A paternity test has proved that a man fighting deportation so he can remain in Ireland with his son is not actually the child’s father.

The man, who is originally from India, had argued that he should not be deported from Ireland as his son was an EU citizen. But a High Court judge ordered a DNA test to establish paternity and the results showed that the man was not the biological father of the two-year-old.

These results contradict sworn assertions made during the case by both the man and the child’s mother. The man had also been named as the child’s father on his birth certificate.

Mr Justice Richard Humphreys has now urged the child’s mother to tell the truth about the paternity and correct the false information on the birth certificate. He claimed this was a “particularly vivid example” of immigration fraud and was breaching the child’s right to know his parents.

A child’s right to know their biological mother and father is recognised by the UN Convention on the Rights of the Child. Mr Justice Humphreys said the decision to enter false details on the toddler’s birth certificate had infringed his rights to know the truth about his father’s identity.

He added that immigration fraud “is not a victimless crime” and said the Minister of Justice would now be informing the registrar of births and asking for the birth certificate to be amended.

Lawyers representing the couple “surprised and disappointed”

The couple claimed to have travelled to Ireland separately in 2015 before starting a relationship in 2017. The man had illegally entered the country from the UK and was arrested in 2019 as a result of a deportation order made in 2016.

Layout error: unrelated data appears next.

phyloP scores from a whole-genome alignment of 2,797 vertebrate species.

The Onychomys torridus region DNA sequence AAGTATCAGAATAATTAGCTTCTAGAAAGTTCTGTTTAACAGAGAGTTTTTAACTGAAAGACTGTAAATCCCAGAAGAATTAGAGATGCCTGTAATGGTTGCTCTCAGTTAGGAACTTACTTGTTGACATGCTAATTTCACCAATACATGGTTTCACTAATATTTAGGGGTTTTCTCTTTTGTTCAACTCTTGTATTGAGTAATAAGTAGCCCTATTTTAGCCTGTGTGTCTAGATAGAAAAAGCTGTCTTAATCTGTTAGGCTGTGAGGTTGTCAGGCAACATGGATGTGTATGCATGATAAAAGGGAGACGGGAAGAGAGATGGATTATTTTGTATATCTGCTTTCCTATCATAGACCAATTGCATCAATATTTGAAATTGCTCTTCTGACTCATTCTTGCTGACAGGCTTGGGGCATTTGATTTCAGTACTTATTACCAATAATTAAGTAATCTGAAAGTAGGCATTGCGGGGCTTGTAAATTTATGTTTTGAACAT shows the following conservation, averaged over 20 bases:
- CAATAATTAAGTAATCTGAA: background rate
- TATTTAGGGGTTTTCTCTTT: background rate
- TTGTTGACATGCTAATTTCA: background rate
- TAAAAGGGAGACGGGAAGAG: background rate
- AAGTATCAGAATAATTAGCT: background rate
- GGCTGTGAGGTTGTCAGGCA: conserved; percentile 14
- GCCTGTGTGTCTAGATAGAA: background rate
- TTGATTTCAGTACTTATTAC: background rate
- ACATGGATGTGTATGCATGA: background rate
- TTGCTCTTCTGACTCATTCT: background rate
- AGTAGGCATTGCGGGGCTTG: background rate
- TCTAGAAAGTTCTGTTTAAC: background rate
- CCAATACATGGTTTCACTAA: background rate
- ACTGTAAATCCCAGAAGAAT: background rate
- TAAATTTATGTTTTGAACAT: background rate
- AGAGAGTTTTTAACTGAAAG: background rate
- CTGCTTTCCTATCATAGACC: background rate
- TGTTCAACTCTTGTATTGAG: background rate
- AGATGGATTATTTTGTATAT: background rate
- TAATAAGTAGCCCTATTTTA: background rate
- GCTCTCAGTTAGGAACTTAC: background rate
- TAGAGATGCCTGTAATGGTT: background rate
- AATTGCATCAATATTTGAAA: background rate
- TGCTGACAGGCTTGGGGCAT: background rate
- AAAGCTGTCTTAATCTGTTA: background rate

The man had argued that he should not be deported back to India due to his relationship with his son.

Lawyers representing the couple said they were “surprised and disappointed” by the negative paternity test result as they had acted for their clients in good faith.

But the judge said the man and woman had lied repeatedly, which now cast doubt on all the other claims they had made during the case. He ruled that an injunction which had put the man’s deportation on hold had now automatically ended as a result of the DNA test results.

He ordered the applicants to pay all legal costs and for the man to remain on bail until a final decision in the proceedings is made.

AlphaBiolabs offers DNA testing services to legal professionals and organisations for use as evidence in court proceedings. Our paternity tests are also available to members of the public who want to know whether someone is the biological father of a child.

To find out more about our DNA tests, call 0140 29466 or email info@alphabiolabs.ie

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